Do you know any Malaysians? If you answered yes that would mean you would be familiar with our obsession with food. As a child growing up, I took the abundance and diversity of Malaysian foods around me for granted. This weekend as I looked through my Me Want Food album (yes, I do have a photo album just for food…) I thought why not share them with you.

I had a lot of fun putting this list together and I hope you’ll enjoy reading it too. If you have tried any of them on the list, please let me know in the comments – I’d love to hear what you thought of the dishes.

The list is in no order of preference – I love them all!

1 – Telur Setengah Masak + Roti Bakar

15 dishes you must try in Malaysia - Michelle Was Here
Half boiled eggs + Burnt toast

When translated, this dish is simply “half boiled eggs + burnt toast”, which makes it sound pretty unappealing but don’t be fooled! Though a slightly acquired taste, this combo is a popular breakfast or mid-afternoon snack. The eggs are technically not boiled and instead soaked in freshly boiled water for about 7 minutes. The eggs are then removed from the water, and served (as above) with soy sauce and ground white pepper for taste. The Roti Bakar is thickly sliced bread toasted on a grill. It is served with butter and coconut jam (so good)!

Where to find: This is available in most coffee shops in urban and suburban areas of Malaysia.

Try it here: Yut Kee, Kuala Lumpur

2 – Roti Telur

15 dishes you must try in Malaysia - Michelle Was Here
Roti telur with curry gravy, sambal and dal

This dish probably needs no introduction. Roti Telur (meaning egg bread in Malay), is available almost everywhere today. Here in Australia, the plain ones (Roti Canai) are usually available in the frozen section of most Asian grocers. In spite of its ubiquity, it’s still a dish I gravitate towards when in Malaysia where it is freshly prepared upon your order. The making of the roti is also quite a show, where the dough gets moulded then tossed in the air several times before getting neatly folded like a hankerchief to cook.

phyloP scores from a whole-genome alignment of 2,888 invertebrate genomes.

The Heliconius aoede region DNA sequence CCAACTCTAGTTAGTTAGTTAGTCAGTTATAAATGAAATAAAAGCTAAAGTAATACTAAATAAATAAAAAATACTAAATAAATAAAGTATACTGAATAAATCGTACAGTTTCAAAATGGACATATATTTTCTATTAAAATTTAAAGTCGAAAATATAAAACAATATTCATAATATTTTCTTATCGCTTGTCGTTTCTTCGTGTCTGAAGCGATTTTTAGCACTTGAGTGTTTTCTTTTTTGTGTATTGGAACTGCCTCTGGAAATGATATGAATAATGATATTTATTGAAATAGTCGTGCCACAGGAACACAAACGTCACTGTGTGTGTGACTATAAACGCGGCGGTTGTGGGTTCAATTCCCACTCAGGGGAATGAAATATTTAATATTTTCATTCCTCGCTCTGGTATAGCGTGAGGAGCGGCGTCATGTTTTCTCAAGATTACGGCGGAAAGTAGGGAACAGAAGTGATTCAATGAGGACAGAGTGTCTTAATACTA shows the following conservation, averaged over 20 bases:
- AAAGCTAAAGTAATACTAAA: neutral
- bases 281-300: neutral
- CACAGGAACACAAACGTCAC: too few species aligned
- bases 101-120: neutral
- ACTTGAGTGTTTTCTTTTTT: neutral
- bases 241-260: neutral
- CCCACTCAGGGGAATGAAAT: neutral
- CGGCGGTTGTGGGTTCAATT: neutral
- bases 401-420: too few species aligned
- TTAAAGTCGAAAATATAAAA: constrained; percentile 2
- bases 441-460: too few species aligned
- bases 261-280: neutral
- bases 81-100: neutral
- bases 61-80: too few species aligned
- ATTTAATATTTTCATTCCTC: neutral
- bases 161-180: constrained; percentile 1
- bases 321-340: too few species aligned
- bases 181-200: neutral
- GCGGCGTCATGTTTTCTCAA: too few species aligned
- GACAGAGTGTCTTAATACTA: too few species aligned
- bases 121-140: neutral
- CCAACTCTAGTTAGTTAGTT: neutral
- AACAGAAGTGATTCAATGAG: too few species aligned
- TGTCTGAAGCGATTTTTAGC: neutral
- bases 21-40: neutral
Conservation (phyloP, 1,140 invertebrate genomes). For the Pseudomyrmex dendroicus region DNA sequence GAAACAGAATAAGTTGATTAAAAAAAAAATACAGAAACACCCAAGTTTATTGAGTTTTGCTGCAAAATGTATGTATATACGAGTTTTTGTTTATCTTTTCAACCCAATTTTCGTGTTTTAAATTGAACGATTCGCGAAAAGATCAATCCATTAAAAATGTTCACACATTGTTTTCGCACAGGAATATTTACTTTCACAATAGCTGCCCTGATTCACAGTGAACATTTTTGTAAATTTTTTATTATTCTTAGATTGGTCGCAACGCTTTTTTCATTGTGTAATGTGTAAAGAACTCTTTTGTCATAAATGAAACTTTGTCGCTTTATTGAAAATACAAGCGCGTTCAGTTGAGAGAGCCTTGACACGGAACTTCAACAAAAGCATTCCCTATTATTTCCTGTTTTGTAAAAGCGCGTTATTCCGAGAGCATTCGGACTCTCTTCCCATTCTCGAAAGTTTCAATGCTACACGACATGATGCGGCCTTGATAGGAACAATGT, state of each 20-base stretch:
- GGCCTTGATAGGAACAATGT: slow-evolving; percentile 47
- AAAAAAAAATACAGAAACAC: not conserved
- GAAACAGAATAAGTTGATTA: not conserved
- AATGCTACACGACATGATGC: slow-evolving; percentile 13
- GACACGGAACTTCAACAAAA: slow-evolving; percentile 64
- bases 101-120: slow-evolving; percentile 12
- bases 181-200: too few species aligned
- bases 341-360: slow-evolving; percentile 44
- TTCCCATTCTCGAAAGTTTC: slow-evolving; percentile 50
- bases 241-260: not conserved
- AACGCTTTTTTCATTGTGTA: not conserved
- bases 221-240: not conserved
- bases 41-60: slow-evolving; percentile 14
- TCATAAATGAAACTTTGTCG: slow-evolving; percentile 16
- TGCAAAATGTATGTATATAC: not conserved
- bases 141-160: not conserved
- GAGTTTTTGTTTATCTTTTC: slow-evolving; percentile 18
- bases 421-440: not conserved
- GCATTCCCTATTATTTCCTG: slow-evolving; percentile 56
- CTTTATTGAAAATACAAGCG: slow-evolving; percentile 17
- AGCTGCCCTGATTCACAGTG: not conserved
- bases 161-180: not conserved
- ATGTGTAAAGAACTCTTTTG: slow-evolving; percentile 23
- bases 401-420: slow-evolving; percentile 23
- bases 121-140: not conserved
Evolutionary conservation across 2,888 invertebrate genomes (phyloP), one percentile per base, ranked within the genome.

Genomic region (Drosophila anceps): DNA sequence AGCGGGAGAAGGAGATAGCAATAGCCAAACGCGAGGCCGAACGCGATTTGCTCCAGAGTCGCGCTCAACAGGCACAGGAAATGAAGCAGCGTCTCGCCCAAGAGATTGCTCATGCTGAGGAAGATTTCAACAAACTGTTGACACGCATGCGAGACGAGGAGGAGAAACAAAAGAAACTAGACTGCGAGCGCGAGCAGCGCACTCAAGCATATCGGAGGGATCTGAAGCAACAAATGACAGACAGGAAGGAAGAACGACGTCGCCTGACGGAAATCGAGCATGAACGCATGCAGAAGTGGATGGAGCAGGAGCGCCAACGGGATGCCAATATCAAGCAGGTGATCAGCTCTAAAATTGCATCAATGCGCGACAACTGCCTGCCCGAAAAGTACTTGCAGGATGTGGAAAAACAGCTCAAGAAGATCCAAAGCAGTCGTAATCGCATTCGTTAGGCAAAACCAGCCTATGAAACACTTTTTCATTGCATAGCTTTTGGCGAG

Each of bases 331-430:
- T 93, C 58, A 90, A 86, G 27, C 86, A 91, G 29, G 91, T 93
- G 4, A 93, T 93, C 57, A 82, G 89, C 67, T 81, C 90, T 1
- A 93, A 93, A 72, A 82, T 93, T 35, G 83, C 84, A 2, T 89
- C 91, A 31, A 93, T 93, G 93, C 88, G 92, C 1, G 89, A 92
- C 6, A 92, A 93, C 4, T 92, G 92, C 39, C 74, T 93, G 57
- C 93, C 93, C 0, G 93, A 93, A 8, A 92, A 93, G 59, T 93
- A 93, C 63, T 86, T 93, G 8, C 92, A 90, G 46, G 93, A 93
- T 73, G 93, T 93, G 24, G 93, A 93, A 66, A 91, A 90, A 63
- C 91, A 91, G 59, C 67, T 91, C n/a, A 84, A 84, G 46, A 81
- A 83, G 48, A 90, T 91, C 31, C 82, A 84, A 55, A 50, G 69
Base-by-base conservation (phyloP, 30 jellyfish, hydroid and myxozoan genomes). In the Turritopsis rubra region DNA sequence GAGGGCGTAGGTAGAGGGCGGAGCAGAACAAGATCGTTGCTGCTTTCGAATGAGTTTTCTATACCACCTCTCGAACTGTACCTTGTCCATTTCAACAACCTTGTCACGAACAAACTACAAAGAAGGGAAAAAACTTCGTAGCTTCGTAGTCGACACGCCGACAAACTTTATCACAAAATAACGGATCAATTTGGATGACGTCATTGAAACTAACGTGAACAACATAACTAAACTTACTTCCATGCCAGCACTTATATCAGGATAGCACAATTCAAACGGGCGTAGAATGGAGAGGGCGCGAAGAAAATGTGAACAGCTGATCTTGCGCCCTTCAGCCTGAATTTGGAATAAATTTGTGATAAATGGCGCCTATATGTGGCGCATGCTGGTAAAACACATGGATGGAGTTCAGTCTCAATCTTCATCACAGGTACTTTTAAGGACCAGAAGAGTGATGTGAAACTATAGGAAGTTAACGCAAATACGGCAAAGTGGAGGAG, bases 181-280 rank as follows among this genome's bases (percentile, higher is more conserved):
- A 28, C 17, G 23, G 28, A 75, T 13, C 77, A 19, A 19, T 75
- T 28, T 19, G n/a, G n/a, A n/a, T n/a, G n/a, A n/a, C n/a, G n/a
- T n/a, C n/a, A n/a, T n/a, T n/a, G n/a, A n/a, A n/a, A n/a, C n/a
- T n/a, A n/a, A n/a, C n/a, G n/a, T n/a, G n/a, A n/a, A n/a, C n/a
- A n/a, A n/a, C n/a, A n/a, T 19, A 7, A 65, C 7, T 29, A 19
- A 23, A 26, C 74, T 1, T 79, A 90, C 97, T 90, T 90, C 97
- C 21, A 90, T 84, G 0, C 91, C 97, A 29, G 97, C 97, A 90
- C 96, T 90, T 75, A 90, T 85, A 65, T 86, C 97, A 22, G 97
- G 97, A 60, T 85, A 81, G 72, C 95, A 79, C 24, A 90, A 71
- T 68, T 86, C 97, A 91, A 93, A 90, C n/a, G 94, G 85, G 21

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Where to find: Practically in every Malay or Indian coffee shop across Malaysia.

3 – Mee Fun Kueh (in broth)

15 dishes you must try in Malaysia - Michelle Was Here
Handmade noodles in pork and anchovy broth

Mee Fun Kueh (me-fahn-koo-eh), also known as Pan Mee (Pah-n Mee) is a Malaysian Chinese non-halal noodle dish. The noodle is handmade from dough and is freshly cooked upon your order. When ordering, you can opt for your noodles to be the typical stringy kind or for it to be torn from the dough, like pictured above (my favourite <3). The dish are served in a pork-bone and anchovy broth, garnished with minced pork, fried anchovies and choysum, then served with a spicy shrimp paste chili sauce. So. Good.

Where to find: Available in most Malaysian Chinese coffee shops and/or hawker centres during the day. Look out for words Pan Mee on the stalls. If broth is not your thing, you can opt to order it as a dry noodle dish.

Try it here: Restoran Gembira, Petaling Jaya

4 – Wan Tan Mee

Wan Tan Mee - 15 dishes you must try in Malaysia - Michelle Was Here
Wan Tan noodles

Another noodle dish but I couldn’t help myself – I had to share it with you! Wan Tan/ Won Ton Mee is a popular Malaysian Chinese dish. The noodles are cooked, then coated with a mixed sauce with slices of barbeque pork and choysum. Where’s the wonton you ask? It’s served on the side in a little bowl of soup. Wan Tan Mee is usually had during brunch or lunch, and has a sweetish savoury taste.

Where to find: Available in most Malaysian Chinese coffee shops and/or hawker centres during the day.

Try it here: Restoran Okay, Petaling Jaya

5 – Nasi Lemak

Nasi Lemak, Village Park - 15 dishes you must try in Malaysia - Michelle Was Here
Nasi Lemak with Fried Chicken

Nasi Lemak (Na-see Luh-mahk) is a rice dish cooked in coconut milk with pandan (screwpine) leaves and served with a range of condiments; fried anchovies, fried peanuts, a few slices of cucumber, and a generous (if you’re lucky) serve of sambal. This forms the base dish and is the standard serve of what you’ll get when you order a plate of Nasi Lemak. But the dish doesn’t end here – most times you’ll get to add-on to your nasi by getting other staples to the dish: Fried chicken, beef rendang (maybe some mutton too), cockle and/or cuttlefish sambal. SO. GOOD.

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Where to find: Practically in every Malay or Indian coffee shop across Malaysia.

Try it here: Village Park, Petaling Jaya  <— You really must!

6 – Bak Kut Teh

Bak Kut Teh - 15 dishes you must try in Malaysia - Michelle Was Here
Bak Kut Teh with Yau Char Kueh

Bak Kut Teh (baak-koot-tayh) is hokkien for meat ribs in broth. This dish is popular among the Hokkien and Teochew community in Malaysia and can be found in other parts of South East Asia (that said, the Singaporean version of Bak Kut Teh is very different to the Malaysian). The broth is boiled for hours with pork-bones and a mix of Chinese herbs. Upon ordering your Bak Kut Teh, you can request for additional dishes such as offal, stir friend vegetables, and my personal favourite, Yau Char Kueh (chinese donuts). Enjoy this hearty meal with Oolong or GuanYin tea!